Healthy Relationships Needed in Romantic Comedies


Movie promo for Love Actually. Photo credits to Google Images.

The holiday season has come to a close, and over break I watched what many consider to be a staple in their Christmas movie rewatches, “Love Actually.”

Released in 2003, “Love Actually” has become a sensation, and many people either love the movie or hate it. With a star-studded cast, including Alan Rickman, Emma Thompson, Hugh Grant, Colin Firth, and following many different storylines, it would seem like this movie would almost be impossible not to love. It has all of the elements of a perfect Christmas rom com, and I was excited to watch the movie.

To say the least, I was let down. And the only reason being that several of the relationships in the film are played off as cute when they’re actually incredibly creepy.

Now, why might this matter? Because for many people, rom coms are the dream. You want your life to play out like a rom com, to meet the perfect person at the coffee shop, and to then be later entangled in a series of mixed up events that have now led to the two of you pretending to date each other to fool your coworkers. Rom coms provide a sense of comfort, they’re fun to watch, and even though they almost always play out the same, the two leads fight but then reconvene and go off to their happily ever after, we keep watching them.

And it’s important that we include healthy relationships in modern media. These are the movies that little kids will look to, these are the movies that shape our expectations. And in romantic comedies, where the entire point of the movie is the relationship between the two main characters, the romance is not the subplot, it is the main point that the movie is trying to get across. And when these relationships are unhealthy, it can ruin the entire movie.

A healthy relationship includes different traits, such as mutual respect, trust, honesty, and good communication, among several other things. Healthy relationships in the media are often rare, as we live in a world where the private lives of celebrities are publicized and broadcasted to the general public. We rarely often see a relationship that hasn’t had to overcome the age old trope of miscommunication, where the two people in love misunderstand one interaction, and it’s blown to unhealthy proportions.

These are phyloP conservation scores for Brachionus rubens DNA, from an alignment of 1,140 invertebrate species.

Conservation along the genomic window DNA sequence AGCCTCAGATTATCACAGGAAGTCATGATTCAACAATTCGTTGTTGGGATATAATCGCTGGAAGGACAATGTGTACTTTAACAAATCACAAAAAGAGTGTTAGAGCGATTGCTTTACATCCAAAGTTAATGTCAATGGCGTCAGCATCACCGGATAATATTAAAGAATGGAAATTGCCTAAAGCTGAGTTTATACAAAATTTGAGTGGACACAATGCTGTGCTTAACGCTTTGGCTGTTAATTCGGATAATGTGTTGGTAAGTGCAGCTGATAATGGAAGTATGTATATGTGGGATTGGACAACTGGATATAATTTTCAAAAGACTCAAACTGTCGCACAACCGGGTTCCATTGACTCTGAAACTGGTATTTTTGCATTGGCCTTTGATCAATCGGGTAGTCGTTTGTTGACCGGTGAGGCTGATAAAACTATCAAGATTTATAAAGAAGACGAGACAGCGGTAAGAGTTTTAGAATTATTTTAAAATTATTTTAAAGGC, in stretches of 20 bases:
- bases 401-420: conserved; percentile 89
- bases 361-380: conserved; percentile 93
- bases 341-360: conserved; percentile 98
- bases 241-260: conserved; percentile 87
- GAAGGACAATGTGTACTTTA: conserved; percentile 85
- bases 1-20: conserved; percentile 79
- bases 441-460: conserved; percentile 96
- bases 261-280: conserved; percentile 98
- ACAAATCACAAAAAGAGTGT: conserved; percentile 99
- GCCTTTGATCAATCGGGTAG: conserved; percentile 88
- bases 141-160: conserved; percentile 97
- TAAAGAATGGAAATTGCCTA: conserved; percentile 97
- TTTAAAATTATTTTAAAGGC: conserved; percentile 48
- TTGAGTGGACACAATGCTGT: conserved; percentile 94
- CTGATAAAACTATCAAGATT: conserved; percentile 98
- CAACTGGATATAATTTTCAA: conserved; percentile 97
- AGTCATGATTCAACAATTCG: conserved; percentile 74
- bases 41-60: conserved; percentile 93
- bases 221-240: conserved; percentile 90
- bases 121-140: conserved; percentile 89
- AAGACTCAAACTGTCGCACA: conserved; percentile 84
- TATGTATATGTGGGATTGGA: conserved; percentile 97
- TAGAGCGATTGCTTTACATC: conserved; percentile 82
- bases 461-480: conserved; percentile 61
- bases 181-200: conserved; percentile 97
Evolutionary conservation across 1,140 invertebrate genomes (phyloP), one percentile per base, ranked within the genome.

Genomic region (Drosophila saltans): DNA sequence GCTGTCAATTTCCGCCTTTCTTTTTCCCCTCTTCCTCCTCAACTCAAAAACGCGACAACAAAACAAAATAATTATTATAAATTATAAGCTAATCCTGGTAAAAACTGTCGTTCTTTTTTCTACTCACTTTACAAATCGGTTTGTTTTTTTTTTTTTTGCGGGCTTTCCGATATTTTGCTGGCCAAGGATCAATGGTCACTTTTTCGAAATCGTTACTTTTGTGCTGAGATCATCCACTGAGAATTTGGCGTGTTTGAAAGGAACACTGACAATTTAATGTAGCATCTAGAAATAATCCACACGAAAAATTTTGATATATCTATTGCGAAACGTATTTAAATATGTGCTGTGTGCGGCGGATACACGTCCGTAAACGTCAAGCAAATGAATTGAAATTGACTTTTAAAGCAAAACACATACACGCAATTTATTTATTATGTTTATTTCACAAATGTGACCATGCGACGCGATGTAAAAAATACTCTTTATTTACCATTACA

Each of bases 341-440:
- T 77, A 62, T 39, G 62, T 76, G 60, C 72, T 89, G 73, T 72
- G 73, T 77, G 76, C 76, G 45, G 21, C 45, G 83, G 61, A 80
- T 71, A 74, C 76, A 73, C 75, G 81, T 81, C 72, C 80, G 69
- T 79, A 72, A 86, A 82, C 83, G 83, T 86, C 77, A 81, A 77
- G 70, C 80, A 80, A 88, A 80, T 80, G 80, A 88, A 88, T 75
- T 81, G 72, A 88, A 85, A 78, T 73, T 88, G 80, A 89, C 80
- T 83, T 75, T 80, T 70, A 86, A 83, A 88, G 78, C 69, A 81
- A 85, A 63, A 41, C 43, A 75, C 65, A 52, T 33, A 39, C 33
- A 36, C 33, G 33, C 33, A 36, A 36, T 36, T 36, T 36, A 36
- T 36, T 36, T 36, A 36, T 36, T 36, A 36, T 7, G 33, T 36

To counter, an unhealthy relationship is built upon dishonesty, disrespect, hostility, and control. These relationships are bad for you, your mental and physical health. And so often we see these types of relationships played out in beloved classic movies, especially in romantic comedies.
In “Love Actually,” we see several different relationships pan out. And while some of them are built upon communication, others are creepy and dishonest.

Gif taken from wifflegif, from the movie Love Actually

One of the plotlines follows Juliet and Mark, where Juliet is getting married to Peter, who is Mark’s best friend. But Mark is in love with Juliet, and it’s a classic case of the right person, wrong time. Except, instead of going about it respectfully, with Mark taking a step back from his best friend’s girl, he pursues a relationship with her, which leads to the scene where we get the swoon-worthy line, “to me you are perfect.” (It’s important to note that this scene occurs with Peter in the other room, as Mark is telling all of this to Juliet.)

I’m going to be honest, I can’t even see how this is romantic. Mark is confessing to his best friend’s wife that he’s been in love with her. And sure, they don’t get a happy ending (minus when Juliet runs out to kiss Mark), but his behavior towards Juliet is romanticized and often remembered as “swoon-worthy.” It’s anything but that. Juliet believes that Mark dislikes her, she even tries to win him over, because he’s the best friend of her husband, and she wants to make an effort. She only learns of Mark’s creepy and stalker-ish qualities when she arrives at his apartment, and watches the video that Peter took of her wedding. And the video is all of her, there is no Mark, or cute moments of the two of them.

Their relationship is unhealthy and creepy, and it’s one of the worst plotlines in this movie. And while there are other relationships in the movie that I think are absolutely fantastic, this entirely ruined the movie for me. Along with the comments about one of the characters, Natalie’s, weight. They are blink and you miss it, but comments like these, especially coming from a partner, can be severely damaging.